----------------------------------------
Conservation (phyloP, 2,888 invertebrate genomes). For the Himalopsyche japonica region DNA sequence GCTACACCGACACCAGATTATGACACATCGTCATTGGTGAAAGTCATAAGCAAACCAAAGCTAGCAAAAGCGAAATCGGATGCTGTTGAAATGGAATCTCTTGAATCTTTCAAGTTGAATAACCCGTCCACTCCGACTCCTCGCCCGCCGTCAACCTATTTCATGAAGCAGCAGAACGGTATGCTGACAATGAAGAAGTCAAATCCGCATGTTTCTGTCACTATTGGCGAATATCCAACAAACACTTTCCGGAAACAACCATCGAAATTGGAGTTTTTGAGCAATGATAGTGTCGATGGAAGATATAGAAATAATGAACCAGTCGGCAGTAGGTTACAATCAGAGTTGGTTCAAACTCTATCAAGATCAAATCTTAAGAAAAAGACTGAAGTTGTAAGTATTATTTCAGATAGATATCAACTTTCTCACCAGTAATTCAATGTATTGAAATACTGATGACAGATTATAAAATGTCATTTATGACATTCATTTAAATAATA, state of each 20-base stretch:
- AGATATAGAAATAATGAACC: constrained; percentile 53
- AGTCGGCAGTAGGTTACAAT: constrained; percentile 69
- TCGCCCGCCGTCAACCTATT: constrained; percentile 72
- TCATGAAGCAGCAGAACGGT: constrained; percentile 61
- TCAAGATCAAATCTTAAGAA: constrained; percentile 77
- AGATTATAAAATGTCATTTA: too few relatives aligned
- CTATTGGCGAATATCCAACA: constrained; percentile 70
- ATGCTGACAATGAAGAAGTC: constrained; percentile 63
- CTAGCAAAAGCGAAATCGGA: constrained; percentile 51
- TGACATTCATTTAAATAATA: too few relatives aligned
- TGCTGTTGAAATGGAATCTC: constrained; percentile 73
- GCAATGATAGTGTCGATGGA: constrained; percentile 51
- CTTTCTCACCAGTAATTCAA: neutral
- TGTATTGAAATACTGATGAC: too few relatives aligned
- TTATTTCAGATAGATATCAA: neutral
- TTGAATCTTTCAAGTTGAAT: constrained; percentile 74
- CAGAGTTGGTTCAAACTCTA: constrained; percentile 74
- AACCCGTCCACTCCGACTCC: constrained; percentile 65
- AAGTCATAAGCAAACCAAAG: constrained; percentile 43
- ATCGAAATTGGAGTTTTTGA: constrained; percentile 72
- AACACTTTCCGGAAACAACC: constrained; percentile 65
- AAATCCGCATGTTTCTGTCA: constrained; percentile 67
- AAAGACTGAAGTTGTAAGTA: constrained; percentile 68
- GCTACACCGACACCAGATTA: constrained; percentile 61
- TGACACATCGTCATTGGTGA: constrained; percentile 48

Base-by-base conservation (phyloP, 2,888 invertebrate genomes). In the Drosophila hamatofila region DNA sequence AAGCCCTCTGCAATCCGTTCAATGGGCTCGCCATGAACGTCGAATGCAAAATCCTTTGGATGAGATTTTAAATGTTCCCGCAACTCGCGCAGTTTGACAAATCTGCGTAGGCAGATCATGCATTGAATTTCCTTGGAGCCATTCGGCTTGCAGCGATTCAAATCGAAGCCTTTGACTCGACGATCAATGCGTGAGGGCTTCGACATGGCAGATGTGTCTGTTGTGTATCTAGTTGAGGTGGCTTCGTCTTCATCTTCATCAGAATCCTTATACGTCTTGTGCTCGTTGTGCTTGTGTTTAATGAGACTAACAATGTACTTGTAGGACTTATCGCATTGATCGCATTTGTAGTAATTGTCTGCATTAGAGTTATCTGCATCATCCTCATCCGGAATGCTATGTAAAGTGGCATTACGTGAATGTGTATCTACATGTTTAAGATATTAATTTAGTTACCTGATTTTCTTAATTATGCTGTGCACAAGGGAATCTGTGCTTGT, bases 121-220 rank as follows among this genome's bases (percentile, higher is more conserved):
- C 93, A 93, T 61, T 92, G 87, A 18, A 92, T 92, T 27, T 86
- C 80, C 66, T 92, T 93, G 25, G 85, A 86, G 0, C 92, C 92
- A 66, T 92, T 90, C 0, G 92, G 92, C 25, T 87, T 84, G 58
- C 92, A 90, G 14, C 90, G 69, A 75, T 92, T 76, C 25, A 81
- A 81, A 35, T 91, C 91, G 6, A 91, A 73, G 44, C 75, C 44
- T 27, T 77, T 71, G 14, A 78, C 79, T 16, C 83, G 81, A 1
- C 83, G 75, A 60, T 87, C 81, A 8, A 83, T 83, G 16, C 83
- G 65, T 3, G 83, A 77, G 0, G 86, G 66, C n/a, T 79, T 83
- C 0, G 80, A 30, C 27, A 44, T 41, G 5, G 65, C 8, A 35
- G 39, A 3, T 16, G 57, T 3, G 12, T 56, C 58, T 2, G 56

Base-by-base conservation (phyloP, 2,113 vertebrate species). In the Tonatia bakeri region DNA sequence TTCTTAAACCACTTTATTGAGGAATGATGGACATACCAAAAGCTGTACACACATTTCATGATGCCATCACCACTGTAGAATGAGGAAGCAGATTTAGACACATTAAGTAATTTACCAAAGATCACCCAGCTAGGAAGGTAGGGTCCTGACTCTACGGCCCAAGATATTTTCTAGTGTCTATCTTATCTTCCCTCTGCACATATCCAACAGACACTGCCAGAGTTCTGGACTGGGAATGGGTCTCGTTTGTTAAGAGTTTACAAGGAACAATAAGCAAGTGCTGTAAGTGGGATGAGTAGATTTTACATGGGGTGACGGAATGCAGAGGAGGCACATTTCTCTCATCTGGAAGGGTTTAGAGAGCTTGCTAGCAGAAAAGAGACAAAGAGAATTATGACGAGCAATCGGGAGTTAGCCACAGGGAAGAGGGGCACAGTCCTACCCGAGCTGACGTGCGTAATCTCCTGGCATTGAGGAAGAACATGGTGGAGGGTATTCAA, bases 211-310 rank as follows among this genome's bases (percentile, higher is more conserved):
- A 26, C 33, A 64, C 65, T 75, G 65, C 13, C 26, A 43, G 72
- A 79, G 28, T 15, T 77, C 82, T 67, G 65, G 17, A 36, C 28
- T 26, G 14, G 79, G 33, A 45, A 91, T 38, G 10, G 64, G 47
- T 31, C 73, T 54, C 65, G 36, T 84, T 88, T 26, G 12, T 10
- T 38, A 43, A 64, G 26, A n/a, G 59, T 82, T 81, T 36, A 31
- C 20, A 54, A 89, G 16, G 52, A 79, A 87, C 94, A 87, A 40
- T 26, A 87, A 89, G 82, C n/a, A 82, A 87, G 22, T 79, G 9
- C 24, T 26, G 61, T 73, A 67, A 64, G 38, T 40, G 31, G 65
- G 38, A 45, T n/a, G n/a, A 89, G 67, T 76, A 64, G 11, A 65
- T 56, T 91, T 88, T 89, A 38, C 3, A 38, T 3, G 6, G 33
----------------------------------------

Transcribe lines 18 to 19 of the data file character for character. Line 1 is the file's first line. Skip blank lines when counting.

- CAGAGTTGGTTCAAACTCTA: constrained; percentile 74
- AACCCGTCCACTCCGACTCC: constrained; percentile 65